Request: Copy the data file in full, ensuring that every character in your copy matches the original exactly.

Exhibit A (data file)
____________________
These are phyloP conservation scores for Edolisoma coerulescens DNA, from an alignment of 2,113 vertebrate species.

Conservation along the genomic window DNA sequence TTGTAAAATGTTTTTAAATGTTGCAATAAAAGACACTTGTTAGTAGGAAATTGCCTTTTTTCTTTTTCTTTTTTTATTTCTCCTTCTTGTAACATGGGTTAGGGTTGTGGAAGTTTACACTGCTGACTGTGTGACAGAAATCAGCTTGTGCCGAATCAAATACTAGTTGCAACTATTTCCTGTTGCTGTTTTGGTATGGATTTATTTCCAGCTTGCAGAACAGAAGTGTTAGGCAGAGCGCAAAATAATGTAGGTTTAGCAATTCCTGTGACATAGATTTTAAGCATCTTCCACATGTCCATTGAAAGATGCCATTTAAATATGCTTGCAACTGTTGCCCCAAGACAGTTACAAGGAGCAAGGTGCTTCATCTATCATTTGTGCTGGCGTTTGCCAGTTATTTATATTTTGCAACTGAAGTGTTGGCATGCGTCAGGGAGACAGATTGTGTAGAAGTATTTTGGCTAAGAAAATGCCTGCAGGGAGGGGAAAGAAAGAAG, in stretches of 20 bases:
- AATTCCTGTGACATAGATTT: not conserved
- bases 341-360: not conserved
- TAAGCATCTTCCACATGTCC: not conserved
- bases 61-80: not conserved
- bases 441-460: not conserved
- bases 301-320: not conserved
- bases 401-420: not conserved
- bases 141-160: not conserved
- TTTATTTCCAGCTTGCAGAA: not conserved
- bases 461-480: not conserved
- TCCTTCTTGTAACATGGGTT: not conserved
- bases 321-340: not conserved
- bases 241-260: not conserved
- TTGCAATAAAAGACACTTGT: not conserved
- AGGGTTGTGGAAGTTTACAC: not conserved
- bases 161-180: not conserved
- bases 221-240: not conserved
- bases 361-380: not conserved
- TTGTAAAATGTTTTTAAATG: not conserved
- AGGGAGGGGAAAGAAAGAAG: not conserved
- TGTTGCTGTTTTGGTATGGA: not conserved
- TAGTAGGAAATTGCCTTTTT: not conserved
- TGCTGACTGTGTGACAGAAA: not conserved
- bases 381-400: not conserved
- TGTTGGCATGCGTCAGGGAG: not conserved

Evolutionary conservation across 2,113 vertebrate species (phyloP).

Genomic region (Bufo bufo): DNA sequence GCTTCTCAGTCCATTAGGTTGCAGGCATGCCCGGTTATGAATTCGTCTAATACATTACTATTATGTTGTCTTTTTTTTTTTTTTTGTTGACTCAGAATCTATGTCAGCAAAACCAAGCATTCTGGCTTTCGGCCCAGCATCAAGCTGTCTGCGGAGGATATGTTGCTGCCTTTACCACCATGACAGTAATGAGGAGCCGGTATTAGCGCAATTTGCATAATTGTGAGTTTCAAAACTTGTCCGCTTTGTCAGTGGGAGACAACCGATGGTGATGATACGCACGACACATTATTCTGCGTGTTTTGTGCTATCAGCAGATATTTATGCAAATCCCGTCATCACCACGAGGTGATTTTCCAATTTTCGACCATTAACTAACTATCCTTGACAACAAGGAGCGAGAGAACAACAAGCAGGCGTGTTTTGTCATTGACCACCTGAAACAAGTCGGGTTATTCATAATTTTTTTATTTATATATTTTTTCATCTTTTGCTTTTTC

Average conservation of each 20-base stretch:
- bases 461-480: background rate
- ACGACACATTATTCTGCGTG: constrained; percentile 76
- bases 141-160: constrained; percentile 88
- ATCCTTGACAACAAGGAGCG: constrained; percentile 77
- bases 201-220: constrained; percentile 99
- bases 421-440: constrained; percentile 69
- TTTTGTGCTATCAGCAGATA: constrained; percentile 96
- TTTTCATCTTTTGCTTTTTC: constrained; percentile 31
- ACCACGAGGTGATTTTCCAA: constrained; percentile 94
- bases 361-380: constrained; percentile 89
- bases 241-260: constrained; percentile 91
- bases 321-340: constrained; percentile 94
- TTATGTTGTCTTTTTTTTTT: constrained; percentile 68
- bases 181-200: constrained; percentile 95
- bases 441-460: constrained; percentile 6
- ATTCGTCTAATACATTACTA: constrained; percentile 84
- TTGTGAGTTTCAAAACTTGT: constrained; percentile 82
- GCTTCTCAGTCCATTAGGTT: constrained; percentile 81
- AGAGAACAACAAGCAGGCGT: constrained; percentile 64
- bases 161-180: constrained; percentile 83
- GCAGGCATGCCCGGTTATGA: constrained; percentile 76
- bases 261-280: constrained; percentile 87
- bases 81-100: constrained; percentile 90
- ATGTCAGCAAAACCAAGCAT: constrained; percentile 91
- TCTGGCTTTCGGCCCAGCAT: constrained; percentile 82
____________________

These are phyloP conservation scores for Edolisoma coerulescens DNA, from an alignment of 2,113 vertebrate species.

Conservation along the genomic window DNA sequence TTGTAAAATGTTTTTAAATGTTGCAATAAAAGACACTTGTTAGTAGGAAATTGCCTTTTTTCTTTTTCTTTTTTTATTTCTCCTTCTTGTAACATGGGTTAGGGTTGTGGAAGTTTACACTGCTGACTGTGTGACAGAAATCAGCTTGTGCCGAATCAAATACTAGTTGCAACTATTTCCTGTTGCTGTTTTGGTATGGATTTATTTCCAGCTTGCAGAACAGAAGTGTTAGGCAGAGCGCAAAATAATGTAGGTTTAGCAATTCCTGTGACATAGATTTTAAGCATCTTCCACATGTCCATTGAAAGATGCCATTTAAATATGCTTGCAACTGTTGCCCCAAGACAGTTACAAGGAGCAAGGTGCTTCATCTATCATTTGTGCTGGCGTTTGCCAGTTATTTATATTTTGCAACTGAAGTGTTGGCATGCGTCAGGGAGACAGATTGTGTAGAAGTATTTTGGCTAAGAAAATGCCTGCAGGGAGGGGAAAGAAAGAAG, in stretches of 20 bases:
- AATTCCTGTGACATAGATTT: not conserved
- bases 341-360: not conserved
- TAAGCATCTTCCACATGTCC: not conserved
- bases 61-80: not conserved
- bases 441-460: not conserved
- bases 301-320: not conserved
- bases 401-420: not conserved
- bases 141-160: not conserved
- TTTATTTCCAGCTTGCAGAA: not conserved
- bases 461-480: not conserved
- TCCTTCTTGTAACATGGGTT: not conserved
- bases 321-340: not conserved
- bases 241-260: not conserved
- TTGCAATAAAAGACACTTGT: not conserved
- AGGGTTGTGGAAGTTTACAC: not conserved
- bases 161-180: not conserved
- bases 221-240: not conserved
- bases 361-380: not conserved
- TTGTAAAATGTTTTTAAATG: not conserved
- AGGGAGGGGAAAGAAAGAAG: not conserved
- TGTTGCTGTTTTGGTATGGA: not conserved
- TAGTAGGAAATTGCCTTTTT: not conserved
- TGCTGACTGTGTGACAGAAA: not conserved
- bases 381-400: not conserved
- TGTTGGCATGCGTCAGGGAG: not conserved

Evolutionary conservation across 2,113 vertebrate species (phyloP).

Genomic region (Bufo bufo): DNA sequence GCTTCTCAGTCCATTAGGTTGCAGGCATGCCCGGTTATGAATTCGTCTAATACATTACTATTATGTTGTCTTTTTTTTTTTTTTTGTTGACTCAGAATCTATGTCAGCAAAACCAAGCATTCTGGCTTTCGGCCCAGCATCAAGCTGTCTGCGGAGGATATGTTGCTGCCTTTACCACCATGACAGTAATGAGGAGCCGGTATTAGCGCAATTTGCATAATTGTGAGTTTCAAAACTTGTCCGCTTTGTCAGTGGGAGACAACCGATGGTGATGATACGCACGACACATTATTCTGCGTGTTTTGTGCTATCAGCAGATATTTATGCAAATCCCGTCATCACCACGAGGTGATTTTCCAATTTTCGACCATTAACTAACTATCCTTGACAACAAGGAGCGAGAGAACAACAAGCAGGCGTGTTTTGTCATTGACCACCTGAAACAAGTCGGGTTATTCATAATTTTTTTATTTATATATTTTTTCATCTTTTGCTTTTTC

Average conservation of each 20-base stretch:
- bases 461-480: background rate
- ACGACACATTATTCTGCGTG: constrained; percentile 76
- bases 141-160: constrained; percentile 88
- ATCCTTGACAACAAGGAGCG: constrained; percentile 77
- bases 201-220: constrained; percentile 99
- bases 421-440: constrained; percentile 69
- TTTTGTGCTATCAGCAGATA: constrained; percentile 96
- TTTTCATCTTTTGCTTTTTC: constrained; percentile 31
- ACCACGAGGTGATTTTCCAA: constrained; percentile 94
- bases 361-380: constrained; percentile 89
- bases 241-260: constrained; percentile 91
- bases 321-340: constrained; percentile 94
- TTATGTTGTCTTTTTTTTTT: constrained; percentile 68
- bases 181-200: constrained; percentile 95
- bases 441-460: constrained; percentile 6
- ATTCGTCTAATACATTACTA: constrained; percentile 84
- TTGTGAGTTTCAAAACTTGT: constrained; percentile 82
- GCTTCTCAGTCCATTAGGTT: constrained; percentile 81
- AGAGAACAACAAGCAGGCGT: constrained; percentile 64
- bases 161-180: constrained; percentile 83
- GCAGGCATGCCCGGTTATGA: constrained; percentile 76
- bases 261-280: constrained; percentile 87
- bases 81-100: constrained; percentile 90
- ATGTCAGCAAAACCAAGCAT: constrained; percentile 91
- TCTGGCTTTCGGCCCAGCAT: constrained; percentile 82